Brick Lane Movie Review
Review by Robert Bell (B-)
Certainly safer and potentially more accessible to a broader audience than Monica Ali’s controversial novel, Brick Lane partially succeeds as an examination of an oppressed Muslim woman reluctant to voice her own opinions and desires. Characters are closely examined with care and consideration, but are never given a greater sense of urgency aside from mild discontent in uncontrolled surroundings.
Born of a poor Bangladeshi family, Nazneen (Tannishtha Chatterjee) is sold off to the older Chanu (Satish Kaushik) after the death of her mother and sent off to London to be a proper Muslim wife and mother to two daughters (Naeema Begum and Lana Rahman).
After being overlooked for various promotions, Chanu decides to quit his job in favour of foolish and potentially unrealistic opportunities. He even goes so far as to borrow money from a loan shark neighbour to buy a computer. To supplement the income Nazneen starts her own home-based sewing business, which threatens the patriarchal sensibilities of her husband.
Feeling somewhat isolated and trapped in her passionless marriage, Nazneen is flattered when she is the object of some attention from Karim (Christopher Simpson), who brings her clothing to sew. Her affair with the younger man begins to go sour after the events of September 11th turn him into a political radical.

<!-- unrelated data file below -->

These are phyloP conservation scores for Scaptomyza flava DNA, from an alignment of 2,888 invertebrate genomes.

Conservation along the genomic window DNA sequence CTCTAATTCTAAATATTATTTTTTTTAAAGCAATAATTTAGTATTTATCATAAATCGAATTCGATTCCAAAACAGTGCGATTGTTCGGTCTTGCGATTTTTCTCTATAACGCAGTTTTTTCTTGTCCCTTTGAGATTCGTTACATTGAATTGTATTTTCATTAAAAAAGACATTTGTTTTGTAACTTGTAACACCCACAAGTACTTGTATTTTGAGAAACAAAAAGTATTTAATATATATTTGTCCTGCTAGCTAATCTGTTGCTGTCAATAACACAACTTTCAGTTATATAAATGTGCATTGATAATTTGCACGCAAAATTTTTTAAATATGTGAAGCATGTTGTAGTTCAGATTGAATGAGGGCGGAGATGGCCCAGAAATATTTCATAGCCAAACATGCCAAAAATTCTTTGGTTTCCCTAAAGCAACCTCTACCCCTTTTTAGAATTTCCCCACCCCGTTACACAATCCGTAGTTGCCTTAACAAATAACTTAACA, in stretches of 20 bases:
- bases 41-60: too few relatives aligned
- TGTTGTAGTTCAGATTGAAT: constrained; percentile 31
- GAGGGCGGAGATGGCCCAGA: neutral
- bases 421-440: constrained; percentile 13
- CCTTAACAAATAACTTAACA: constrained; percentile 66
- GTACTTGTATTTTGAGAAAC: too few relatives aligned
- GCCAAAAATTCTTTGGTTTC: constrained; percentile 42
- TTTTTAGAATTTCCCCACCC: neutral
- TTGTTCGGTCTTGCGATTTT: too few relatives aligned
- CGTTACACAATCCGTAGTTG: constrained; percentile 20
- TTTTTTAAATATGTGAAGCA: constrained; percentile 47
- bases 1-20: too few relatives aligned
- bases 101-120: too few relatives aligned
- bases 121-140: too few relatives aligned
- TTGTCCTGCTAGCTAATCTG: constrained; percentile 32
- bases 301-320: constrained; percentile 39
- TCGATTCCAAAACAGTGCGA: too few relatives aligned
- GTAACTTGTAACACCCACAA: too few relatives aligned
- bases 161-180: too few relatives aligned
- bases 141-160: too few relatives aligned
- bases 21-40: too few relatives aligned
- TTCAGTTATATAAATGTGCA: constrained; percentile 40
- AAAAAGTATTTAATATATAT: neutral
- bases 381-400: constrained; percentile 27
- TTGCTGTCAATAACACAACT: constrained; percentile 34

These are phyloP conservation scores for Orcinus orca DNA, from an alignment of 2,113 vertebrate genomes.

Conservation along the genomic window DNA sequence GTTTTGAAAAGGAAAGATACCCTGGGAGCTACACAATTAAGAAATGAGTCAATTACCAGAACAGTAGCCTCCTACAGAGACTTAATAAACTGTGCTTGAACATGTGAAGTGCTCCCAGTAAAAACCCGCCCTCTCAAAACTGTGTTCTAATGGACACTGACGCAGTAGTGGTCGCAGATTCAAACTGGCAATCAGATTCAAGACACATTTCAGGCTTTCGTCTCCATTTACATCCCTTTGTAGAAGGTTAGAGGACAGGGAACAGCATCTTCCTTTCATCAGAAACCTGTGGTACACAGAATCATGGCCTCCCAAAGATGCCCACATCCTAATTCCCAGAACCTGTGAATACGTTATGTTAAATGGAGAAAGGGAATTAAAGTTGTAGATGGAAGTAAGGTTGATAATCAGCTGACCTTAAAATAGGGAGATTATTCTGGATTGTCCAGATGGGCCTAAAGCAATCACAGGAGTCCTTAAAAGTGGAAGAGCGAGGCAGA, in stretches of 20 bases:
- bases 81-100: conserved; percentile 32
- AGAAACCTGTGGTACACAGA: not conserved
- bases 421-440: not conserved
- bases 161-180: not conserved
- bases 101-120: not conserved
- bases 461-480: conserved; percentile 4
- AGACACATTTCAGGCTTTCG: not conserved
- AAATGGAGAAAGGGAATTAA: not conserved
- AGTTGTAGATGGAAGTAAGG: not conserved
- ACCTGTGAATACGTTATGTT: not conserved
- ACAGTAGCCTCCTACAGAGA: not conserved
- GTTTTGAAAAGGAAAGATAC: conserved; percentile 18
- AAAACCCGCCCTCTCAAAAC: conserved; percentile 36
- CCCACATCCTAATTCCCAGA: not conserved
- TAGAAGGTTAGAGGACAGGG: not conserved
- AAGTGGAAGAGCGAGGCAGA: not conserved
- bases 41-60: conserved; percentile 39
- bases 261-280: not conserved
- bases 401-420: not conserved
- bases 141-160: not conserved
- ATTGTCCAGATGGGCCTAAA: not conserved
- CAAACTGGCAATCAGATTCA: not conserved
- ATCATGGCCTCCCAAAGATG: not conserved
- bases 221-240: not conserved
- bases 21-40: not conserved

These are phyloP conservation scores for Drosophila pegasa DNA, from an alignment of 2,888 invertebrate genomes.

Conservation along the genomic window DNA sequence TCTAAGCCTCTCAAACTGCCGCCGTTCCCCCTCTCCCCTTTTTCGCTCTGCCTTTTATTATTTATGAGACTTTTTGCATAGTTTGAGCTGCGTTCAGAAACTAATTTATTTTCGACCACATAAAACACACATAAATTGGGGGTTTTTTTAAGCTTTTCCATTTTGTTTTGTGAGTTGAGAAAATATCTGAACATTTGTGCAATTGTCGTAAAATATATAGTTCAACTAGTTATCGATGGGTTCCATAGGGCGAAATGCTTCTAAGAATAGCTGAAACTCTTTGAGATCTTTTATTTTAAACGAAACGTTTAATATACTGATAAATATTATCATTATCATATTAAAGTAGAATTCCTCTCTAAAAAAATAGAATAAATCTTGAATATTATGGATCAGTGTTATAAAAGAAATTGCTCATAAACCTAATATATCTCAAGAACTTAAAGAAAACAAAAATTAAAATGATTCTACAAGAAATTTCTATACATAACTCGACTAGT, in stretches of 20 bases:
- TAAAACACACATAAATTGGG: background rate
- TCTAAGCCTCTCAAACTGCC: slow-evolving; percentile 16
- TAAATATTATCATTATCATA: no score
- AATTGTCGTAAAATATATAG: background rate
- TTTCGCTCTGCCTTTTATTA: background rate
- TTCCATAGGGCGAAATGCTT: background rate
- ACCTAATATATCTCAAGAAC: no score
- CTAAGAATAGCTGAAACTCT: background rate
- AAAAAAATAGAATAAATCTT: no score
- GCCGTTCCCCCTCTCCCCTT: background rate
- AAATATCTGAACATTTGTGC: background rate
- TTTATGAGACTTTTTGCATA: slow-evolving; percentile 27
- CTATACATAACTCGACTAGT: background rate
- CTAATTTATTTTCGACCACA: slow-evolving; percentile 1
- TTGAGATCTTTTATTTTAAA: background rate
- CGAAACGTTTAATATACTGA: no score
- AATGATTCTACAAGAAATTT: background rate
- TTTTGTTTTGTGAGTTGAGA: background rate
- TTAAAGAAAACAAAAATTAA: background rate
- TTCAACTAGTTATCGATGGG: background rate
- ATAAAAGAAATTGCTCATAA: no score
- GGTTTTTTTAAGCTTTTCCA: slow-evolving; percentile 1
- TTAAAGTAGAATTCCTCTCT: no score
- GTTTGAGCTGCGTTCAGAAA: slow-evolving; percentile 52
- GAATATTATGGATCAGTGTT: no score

Some of the struggle in translating the power of the novel onto the big screen likely stems from the inherent meekness of Nazneen. Her struggles are mostly internal as her main weakness is an inability to speak her mind. Occasional voiceovers help provide some insights, as do lingering scenes of household discontent from director Gavron, but her rebellion isn’t entirely logical or justified.
This also stems from a relatively flat performance from Chatterjee. She certainly looks the part and convincingly conveys weakness of character, but is unable to channel internal struggle or rebellion on the surface, which only exacerbates some of the shortcomings of the sparse script. As Nazneen’s oldest daughter Shahana, Naeema Begum is the most convincing of the cast, being simultaneously caring and understandably disdainful of her parent’s damaged and disparate relationship. She also helps to bring much needed tangibility to Nazneen’s penpal relationship with an offscreen sister, acting as a mirror to the absent character.
Despite these flaws, Brick Lane is an engaging and well photographed character study. It is just unfortunate that a great deal of identification and empathy must stem from forces external to the film itself.
Review by Erik Samdahl unless otherwise indicated.